“All the UPV students who took the Erasmus in Aachen obtained higher grades than the students from other countries”
Happy to have chosen the UPV to train as an aeronautical engineer, Valero believes that, in general, “we tend to underestimate the quality of education in our country because we believe that it is not up to the standards of other universities. However, my experience and that of many other colleagues who have had the opportunity to take part of our studies outside of Spain shows that we are more than prepared. ”
“The level of demand, the knowledge acquired and the content learned are superior to that of the foreign universities considered better”, he adds before pointing out that “all the UPV students who studied the Erasmus in Aachen -Vicente was an Erasmus student and free mover in the German city, where he completed his fourth and fifth year- we obtained higher grades than the students from other countries”. According to the engineer, “the knowledge acquired at the UPV is very valid and competent when facing reality in the aerospace industry, and the teaching methodology prepares the engineer to face any professional challenge”.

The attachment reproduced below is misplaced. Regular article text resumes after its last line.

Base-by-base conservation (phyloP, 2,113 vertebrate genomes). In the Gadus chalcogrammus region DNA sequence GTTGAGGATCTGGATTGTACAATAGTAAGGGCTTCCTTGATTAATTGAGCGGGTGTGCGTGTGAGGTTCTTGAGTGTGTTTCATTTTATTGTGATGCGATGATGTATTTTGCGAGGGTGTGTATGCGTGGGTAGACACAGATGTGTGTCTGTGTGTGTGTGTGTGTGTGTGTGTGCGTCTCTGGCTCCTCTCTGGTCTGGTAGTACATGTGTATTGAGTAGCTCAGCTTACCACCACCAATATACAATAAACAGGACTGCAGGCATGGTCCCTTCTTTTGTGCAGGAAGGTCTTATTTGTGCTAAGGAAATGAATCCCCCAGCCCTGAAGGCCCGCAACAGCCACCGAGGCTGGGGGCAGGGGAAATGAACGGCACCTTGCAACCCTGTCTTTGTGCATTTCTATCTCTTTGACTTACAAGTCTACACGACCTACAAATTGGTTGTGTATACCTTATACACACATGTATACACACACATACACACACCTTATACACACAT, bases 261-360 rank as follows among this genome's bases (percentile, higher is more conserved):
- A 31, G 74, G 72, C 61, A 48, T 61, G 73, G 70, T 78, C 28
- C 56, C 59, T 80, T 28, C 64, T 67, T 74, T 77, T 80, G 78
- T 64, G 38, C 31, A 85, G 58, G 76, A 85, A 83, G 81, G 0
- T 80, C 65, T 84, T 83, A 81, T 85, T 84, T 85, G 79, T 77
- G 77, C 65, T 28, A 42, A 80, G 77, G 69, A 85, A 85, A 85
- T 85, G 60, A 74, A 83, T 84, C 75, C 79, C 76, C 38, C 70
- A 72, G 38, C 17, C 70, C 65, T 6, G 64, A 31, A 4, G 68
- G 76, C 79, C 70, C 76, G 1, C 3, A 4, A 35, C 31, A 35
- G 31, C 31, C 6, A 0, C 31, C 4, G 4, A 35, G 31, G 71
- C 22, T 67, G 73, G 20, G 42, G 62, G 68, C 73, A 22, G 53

On May 25, at the Ground Transportation Systems division of Thales GTS Spain
When he completed his studies in aeronautical engineering in 2014, Valero did “an internship at RUAG Space, in the Launchers division, and shortly before finishing them, I was offered to participate in the Cheops project.” RUAG Space is a technology group focused on the aerospace industry that develops, manufactures and tests subsystems and equipment for satellites and launch vehicles. Headquartered in Zurich and with production plants in 14 countries, the company has become the largest provider of space technology in Europe.
For three years, Valero has worked on the project from Madrid, a city to which he initially plans to return on May 25 to join Thales GTS Spain and become part of the company’s Ground Transportation Systems division: “My supervisor He recommended it for the ESA project and despite the fact that it implied a change, with his references and after various interviews, I was one of the two selected by RUAG for the position”.
“At a professional level, the success obtained in such a short time has made me achieve a very good reputation in the sector, recognition by all the agents involved, and it has opened the doors to other positions with much more responsibility,” says Valero.
“Don’t let social pressure force you to make a decision before you are ready.”
Questioned by some advice for students, the aeronautical engineer at the UPV maintains that the most important thing “is to study something that you are passionate about and enjoy the process, that social pressure does not force you to make a decision before being prepared or based solely on the professional exit”.
Likewise, he maintains that outside of Spain “it is highly valued having practiced during the studies, having contact with the industry during the years of the degree, participating in volunteer programs, acquiring international experience and learning languages. All this enriches you as a person and opens the doors of the labor market for you”.